The company has had a trial group of swine go through the facility, said Ernie Hansen, manager of swine nutrition and technical services with Hubbard.
It is now in the process of bringing in animals for the first research trial.
“Animal agriculture is an evolving process, there is new technology starting with genetics, nutrition, buildings and environment, and our customers are continuously incorporating those technologies and things change,” he told FeedNavigator. “Some of what we do really, it’s not overly exciting, it’s pretty basic research to answer the fundamental question of how do we feed, manage and market these pigs every day?”
“That’s what drives us,” he added.
Work on the standalone, 2,500-head capacity research barn started about two years ago, he said. The site, located near Sleepy Eye, Minnesota, comes in addition to an earlier, smaller swine research facility.
In addition to the new facility dedicated to swine research, the company also has other R&D sites focused on dairy cattle and beef cows, said Hansen.
The new, larger swine site is intended to allow for ongoing research efforts that resemble a commercial production situation and for faster turnaround on information.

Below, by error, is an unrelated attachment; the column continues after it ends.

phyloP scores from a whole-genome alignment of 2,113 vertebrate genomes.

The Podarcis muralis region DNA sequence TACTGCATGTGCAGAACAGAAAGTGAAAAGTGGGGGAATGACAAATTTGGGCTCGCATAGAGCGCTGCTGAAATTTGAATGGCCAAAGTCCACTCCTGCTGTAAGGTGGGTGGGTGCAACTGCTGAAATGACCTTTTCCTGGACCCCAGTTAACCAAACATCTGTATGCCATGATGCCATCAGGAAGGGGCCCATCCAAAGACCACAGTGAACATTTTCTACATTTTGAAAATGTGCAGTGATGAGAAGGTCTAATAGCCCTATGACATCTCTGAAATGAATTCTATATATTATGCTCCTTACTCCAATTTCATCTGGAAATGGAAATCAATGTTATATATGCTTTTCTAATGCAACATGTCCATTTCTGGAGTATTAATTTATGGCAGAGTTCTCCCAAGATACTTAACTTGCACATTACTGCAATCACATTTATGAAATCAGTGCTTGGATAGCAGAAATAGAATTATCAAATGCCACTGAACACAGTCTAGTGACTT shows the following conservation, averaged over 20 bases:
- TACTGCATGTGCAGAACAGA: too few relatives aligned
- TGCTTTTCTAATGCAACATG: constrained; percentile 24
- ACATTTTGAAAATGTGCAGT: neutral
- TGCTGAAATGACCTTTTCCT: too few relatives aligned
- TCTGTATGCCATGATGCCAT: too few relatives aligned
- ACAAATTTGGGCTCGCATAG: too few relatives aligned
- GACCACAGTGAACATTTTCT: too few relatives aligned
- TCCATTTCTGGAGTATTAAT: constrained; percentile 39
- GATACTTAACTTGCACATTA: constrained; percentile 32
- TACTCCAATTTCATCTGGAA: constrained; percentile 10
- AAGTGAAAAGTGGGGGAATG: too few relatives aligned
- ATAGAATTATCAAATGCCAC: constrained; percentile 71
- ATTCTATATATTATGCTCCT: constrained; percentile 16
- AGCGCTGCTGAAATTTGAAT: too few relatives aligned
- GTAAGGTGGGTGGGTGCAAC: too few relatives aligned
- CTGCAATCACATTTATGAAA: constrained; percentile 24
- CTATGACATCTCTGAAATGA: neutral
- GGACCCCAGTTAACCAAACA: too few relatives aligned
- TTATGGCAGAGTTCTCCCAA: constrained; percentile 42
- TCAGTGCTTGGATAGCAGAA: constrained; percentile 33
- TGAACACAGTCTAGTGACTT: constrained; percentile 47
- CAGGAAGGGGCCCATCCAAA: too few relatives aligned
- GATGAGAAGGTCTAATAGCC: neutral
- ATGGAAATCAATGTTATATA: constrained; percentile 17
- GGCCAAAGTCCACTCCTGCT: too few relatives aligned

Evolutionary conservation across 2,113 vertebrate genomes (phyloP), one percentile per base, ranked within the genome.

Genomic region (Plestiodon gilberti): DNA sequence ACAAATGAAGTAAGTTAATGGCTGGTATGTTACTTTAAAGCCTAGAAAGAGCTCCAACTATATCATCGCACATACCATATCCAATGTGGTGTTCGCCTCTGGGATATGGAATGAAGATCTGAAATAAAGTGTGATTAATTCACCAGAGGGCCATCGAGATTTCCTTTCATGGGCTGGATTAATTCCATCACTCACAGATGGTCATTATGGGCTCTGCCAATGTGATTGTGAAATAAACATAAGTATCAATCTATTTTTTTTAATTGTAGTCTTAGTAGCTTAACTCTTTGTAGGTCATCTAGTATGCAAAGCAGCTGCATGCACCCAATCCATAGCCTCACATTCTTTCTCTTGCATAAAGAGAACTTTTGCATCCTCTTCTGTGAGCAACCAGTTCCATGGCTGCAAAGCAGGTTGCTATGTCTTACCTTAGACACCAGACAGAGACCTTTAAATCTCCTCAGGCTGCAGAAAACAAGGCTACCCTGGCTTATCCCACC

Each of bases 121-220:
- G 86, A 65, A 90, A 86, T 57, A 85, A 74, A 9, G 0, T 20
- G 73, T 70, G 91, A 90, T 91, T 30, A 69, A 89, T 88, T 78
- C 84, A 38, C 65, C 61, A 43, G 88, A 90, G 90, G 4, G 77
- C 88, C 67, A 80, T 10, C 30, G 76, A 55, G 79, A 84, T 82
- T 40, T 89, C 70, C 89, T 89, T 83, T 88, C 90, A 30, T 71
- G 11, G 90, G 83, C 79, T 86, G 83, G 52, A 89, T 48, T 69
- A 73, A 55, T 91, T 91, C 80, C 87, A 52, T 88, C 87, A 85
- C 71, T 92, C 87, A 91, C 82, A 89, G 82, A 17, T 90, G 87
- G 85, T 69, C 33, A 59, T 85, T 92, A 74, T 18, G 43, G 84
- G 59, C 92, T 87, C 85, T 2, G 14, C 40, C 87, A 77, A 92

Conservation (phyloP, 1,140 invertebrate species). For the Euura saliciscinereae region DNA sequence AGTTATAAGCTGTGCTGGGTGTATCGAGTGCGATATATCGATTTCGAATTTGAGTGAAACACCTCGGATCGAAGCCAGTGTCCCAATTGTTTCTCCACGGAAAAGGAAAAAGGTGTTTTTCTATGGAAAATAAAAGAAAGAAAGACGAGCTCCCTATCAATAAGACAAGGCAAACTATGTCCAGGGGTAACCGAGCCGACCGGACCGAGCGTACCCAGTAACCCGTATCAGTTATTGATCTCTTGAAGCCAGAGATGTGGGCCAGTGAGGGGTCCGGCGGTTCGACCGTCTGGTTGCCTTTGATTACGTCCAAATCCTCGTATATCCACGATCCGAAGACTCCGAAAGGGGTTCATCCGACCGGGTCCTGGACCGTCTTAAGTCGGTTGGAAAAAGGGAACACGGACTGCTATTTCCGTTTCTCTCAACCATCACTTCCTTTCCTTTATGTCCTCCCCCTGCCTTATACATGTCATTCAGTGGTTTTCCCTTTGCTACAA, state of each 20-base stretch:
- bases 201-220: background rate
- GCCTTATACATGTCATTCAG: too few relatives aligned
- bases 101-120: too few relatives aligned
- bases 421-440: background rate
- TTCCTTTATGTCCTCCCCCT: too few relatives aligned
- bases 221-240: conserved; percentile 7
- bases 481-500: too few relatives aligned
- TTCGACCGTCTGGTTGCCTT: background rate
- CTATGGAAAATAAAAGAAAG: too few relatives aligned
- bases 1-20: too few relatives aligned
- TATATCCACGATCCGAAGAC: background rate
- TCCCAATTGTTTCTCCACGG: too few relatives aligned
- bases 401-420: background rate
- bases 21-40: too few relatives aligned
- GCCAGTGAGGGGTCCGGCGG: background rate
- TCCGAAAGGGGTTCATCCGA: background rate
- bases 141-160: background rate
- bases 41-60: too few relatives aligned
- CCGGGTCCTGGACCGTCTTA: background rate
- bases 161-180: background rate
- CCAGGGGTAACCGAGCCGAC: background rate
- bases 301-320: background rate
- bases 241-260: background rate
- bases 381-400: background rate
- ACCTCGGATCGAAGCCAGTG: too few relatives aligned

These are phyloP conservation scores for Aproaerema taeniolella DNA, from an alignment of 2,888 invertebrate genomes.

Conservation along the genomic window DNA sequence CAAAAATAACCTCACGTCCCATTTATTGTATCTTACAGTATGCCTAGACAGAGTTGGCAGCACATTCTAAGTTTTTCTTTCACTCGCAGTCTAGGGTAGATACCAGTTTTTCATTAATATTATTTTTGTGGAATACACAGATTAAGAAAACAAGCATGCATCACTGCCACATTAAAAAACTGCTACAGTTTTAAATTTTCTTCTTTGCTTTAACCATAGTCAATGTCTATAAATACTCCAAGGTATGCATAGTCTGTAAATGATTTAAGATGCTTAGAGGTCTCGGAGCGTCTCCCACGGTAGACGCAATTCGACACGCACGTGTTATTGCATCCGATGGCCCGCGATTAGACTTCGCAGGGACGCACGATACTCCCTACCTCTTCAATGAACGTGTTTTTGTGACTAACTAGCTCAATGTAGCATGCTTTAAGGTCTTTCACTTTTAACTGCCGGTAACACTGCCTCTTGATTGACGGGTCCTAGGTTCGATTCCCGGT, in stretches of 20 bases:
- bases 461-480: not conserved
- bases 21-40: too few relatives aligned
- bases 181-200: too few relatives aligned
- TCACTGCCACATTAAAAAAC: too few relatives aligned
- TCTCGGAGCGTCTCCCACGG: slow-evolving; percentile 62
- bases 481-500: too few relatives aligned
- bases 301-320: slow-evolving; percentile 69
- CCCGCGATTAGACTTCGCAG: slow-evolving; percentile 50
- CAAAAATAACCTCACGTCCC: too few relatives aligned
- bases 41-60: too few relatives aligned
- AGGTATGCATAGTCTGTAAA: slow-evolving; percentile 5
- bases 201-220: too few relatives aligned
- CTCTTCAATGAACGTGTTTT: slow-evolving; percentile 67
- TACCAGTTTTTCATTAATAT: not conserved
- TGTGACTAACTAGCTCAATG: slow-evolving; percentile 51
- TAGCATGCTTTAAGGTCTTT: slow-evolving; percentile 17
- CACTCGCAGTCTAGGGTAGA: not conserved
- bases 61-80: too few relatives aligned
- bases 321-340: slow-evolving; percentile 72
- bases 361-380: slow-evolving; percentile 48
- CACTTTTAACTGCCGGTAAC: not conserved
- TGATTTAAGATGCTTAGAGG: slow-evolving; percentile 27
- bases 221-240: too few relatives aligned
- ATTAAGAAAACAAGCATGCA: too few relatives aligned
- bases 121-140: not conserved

“Fifteen years ago, it was state of the art and commercial [size], and now we’d look at that scale as an exploratory and pilot research [site],” he said.
Early research and facility details
The barn includes an updated air filtration system and feeding equipment, said Hansen.
The filtration system is designed to prevent the spread of disease as the facility is in a swine dense region.
“The basics of animal husbandry have never changed,” he said. “A pig needs feed water, air and care every day, but how we provide that is what’s changing – in regards to the environment it’s all about the best way to keep clean, fresh air in front of the pigs at the right temperature without being drafty or stale.”
The barn also has a Big Dutchman DryExact feeding system to aid in the research work being done, he said.
“We need to be able to weigh the amount of feed that goes into the feeder every day,” he said. “With one pig or ten pigs you can have bags of feed and you can get that done – when you have 2500 pigs you’ve got to go to automation,” he added.
The feeding system measures, delivers and records the amount of feed sent to every feeder, he said. “Getting a measured amount of feed into a feeder every day is what it does, but it takes some advanced engineering to automate that process,” he added.
The first wean to finish feeding study that will be conducted at the facility is set to run for about six months and document and verify the use of Alltech’s Blueprint nutrition program, said Hansen. The nutrition program provides a combination of company technologies aimed at improving animal growth, health and meat quality.
“Typically the research that we do, the subsequent research builds upon the prior research,” he said of planning for future projects. “Any good research trial asks as many new questions as it answers the questions you’re trying to get documentation on.”
The pigs used in the feeding trial facility are owned by Schwartz Farms, Inc. and day-to-day management is done by the Lax-Pietig family, he said.